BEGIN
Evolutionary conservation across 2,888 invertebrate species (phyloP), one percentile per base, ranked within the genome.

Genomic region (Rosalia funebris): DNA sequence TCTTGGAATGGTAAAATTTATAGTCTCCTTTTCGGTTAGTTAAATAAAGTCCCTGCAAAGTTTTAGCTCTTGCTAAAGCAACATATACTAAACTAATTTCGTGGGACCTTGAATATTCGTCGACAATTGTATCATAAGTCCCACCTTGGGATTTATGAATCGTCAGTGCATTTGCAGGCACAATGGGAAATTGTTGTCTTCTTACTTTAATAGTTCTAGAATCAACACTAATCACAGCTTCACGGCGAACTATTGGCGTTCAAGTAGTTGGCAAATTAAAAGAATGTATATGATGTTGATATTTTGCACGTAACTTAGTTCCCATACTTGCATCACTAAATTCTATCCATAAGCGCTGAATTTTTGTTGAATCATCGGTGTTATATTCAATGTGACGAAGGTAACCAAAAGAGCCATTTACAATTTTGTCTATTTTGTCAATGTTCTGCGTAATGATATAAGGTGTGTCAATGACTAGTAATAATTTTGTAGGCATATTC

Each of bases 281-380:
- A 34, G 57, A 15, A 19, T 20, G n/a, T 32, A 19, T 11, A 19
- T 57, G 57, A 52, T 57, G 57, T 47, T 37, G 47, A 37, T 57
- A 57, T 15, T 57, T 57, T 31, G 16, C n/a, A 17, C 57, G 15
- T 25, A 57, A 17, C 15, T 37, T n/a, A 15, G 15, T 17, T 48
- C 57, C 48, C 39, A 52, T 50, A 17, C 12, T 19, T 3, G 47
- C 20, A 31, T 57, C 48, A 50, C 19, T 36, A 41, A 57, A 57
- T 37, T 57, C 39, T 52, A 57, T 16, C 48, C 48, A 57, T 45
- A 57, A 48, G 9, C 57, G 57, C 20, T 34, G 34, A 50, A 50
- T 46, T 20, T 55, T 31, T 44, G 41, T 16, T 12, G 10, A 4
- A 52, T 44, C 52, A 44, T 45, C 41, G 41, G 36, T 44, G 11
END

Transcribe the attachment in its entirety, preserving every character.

Evolutionary conservation across 2,888 invertebrate species (phyloP), one percentile per base, ranked within the genome.

Genomic region (Rosalia funebris): DNA sequence TCTTGGAATGGTAAAATTTATAGTCTCCTTTTCGGTTAGTTAAATAAAGTCCCTGCAAAGTTTTAGCTCTTGCTAAAGCAACATATACTAAACTAATTTCGTGGGACCTTGAATATTCGTCGACAATTGTATCATAAGTCCCACCTTGGGATTTATGAATCGTCAGTGCATTTGCAGGCACAATGGGAAATTGTTGTCTTCTTACTTTAATAGTTCTAGAATCAACACTAATCACAGCTTCACGGCGAACTATTGGCGTTCAAGTAGTTGGCAAATTAAAAGAATGTATATGATGTTGATATTTTGCACGTAACTTAGTTCCCATACTTGCATCACTAAATTCTATCCATAAGCGCTGAATTTTTGTTGAATCATCGGTGTTATATTCAATGTGACGAAGGTAACCAAAAGAGCCATTTACAATTTTGTCTATTTTGTCAATGTTCTGCGTAATGATATAAGGTGTGTCAATGACTAGTAATAATTTTGTAGGCATATTC

Each of bases 281-380:
- A 34, G 57, A 15, A 19, T 20, G n/a, T 32, A 19, T 11, A 19
- T 57, G 57, A 52, T 57, G 57, T 47, T 37, G 47, A 37, T 57
- A 57, T 15, T 57, T 57, T 31, G 16, C n/a, A 17, C 57, G 15
- T 25, A 57, A 17, C 15, T 37, T n/a, A 15, G 15, T 17, T 48
- C 57, C 48, C 39, A 52, T 50, A 17, C 12, T 19, T 3, G 47
- C 20, A 31, T 57, C 48, A 50, C 19, T 36, A 41, A 57, A 57
- T 37, T 57, C 39, T 52, A 57, T 16, C 48, C 48, A 57, T 45
- A 57, A 48, G 9, C 57, G 57, C 20, T 34, G 34, A 50, A 50
- T 46, T 20, T 55, T 31, T 44, G 41, T 16, T 12, G 10, A 4
- A 52, T 44, C 52, A 44, T 45, C 41, G 41, G 36, T 44, G 11